COPING

Discussion in 'Fibromyalgia Main Forum' started by PVLady, Jun 2, 2006.

  1. PVLady

    PVLady New Member

    The following was taken from the "coping" section of the immune support site.

    Coping with Fibromyalgia

    Many people with Chronic Fatigue Syndrome and fibromyalgia experience episodes of unclear thinking or cognitive dysfunction. They become forgetful, lose their train of thought, forget words or mix them up. This is what is popularly called “brain fog” or “fibro fog.”
    Following are some basic memory and communication tips that can help you deal with episodes of minor cognitive dysfunction.

    Here are some common-sense pointers that can help you clear the fog:

    1. Repeat yourself. Repeat things to yourself over and over again. Repetition will keep thoughts fresh in your mind.

    2. Write it down. Whether you write in a calendar, in a notebook or on sticky notes, if you're afraid you won't remember something, putting pen to paper can help.

    3. Pick your best time. If there is something you need to do that requires concentration and memory, such as balancing your checkbook or following a recipe, pick your best time to do it. Many people with fibromyalgia say they perform best early in the day.

    4. Get treated. Depression, pain and sleep deprivation can influence your ability to concentrate and remember. Getting your medical problems treated may indirectly help your memory.

    5. Engage yourself. Reading a book, seeing a play, or working a complex crossword or jigsaw puzzle can stimulate your brain and your memory.

    6. Stay active. Physical activity, in moderation, can increase your energy and help lift your fibro fog. Speak to your doctor or physical therapist about an exercise program that is right for you.

    7. Explain yourself. Explain your memory difficulties to family members and close friends. Memory problems often result from stress. Getting a little understanding from the ones you love may help.

    8. Keep it quiet. A radio blasting from the next room, a TV competing for your attention, or background conversation can distract your attention from the task at hand. If possible, move to a quiet place and minimize distractions when you are trying to remember.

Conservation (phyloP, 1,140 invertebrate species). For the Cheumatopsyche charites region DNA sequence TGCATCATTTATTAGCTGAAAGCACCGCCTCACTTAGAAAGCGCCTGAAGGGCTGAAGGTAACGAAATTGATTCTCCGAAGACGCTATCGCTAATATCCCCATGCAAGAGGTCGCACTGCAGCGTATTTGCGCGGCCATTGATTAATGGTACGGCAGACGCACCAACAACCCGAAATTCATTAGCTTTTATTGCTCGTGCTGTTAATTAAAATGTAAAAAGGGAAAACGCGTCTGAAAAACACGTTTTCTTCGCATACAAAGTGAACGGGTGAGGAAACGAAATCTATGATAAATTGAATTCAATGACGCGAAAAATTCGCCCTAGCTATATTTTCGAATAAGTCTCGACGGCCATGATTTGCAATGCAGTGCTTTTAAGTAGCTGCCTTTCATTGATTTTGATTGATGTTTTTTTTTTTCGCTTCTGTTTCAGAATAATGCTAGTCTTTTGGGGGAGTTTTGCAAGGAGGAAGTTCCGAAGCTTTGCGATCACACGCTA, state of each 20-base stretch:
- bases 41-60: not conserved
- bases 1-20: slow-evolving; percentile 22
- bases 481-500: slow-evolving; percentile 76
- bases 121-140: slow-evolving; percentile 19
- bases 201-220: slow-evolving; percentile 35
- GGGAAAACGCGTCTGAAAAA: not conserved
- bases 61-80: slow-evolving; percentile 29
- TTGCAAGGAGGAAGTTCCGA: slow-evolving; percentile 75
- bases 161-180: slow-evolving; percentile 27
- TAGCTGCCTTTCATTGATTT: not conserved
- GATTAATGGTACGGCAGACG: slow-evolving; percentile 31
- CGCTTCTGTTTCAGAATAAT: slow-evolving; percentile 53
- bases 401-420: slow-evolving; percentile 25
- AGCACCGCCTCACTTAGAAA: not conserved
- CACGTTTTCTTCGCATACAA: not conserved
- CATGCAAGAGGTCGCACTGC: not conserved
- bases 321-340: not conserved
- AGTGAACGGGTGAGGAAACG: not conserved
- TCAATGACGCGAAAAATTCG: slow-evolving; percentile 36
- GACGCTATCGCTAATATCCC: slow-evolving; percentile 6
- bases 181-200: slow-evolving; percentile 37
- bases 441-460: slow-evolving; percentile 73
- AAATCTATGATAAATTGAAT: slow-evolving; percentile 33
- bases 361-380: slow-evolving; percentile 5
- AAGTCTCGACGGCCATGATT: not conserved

9. Go slowly. Sometimes memory problems can result from trying to do too much in too short a period of time. Break up tasks, and don't take on more than you can handle at once. Stress and fatigue will only make the situation worse.

    Source: © 2003 The Arthritis Foundation (www.arthritis.org)
  2. gladone

    gladone New Member

    Good tips....Bumping for more to see!
  3. suzette1954

    suzette1954 New Member

    We talk about our brain fog on here alot, but this was the first time I had actually seen it in an article.

    Mine gets sooo bad. One day I forgot my son-in-laws name and he was sitting next to me!! I have to write every thing down now. I have a spiral notebook by the phone and Ive got everyones phone # for those times when my mind goes blank

    Suzette
  4. cinnveet

    cinnveet New Member

    Our perceptions and coping techniques help define our experience of our illness. We learn the difference between hope and expectation in our search for the magic bullet. We wish for discovery of the cause and cure but learn to settle for anything that helps us to feel better and function more normally. We have no choice about being ill but have many options as to how to handle symptoms, losses, and limitations.

    Coping means giving up the fairytale notion that life is fair or simple, as we reluctantly accept its difficulties and complexities. We develop realistic strategies for dealing with rotten circumstances. As researchers continue to seek effective treatments and (dare we hope?) a cure, we cannot afford to wait passively to e rescued. Despite feelings of helplessness and defeat at times we remain our own best sources of effective coping strategies.

    I am so glad you listed some pointers to help us. Thank you so much for doing that as it is a great help to me as well as others.

    God Bless,
    Cindy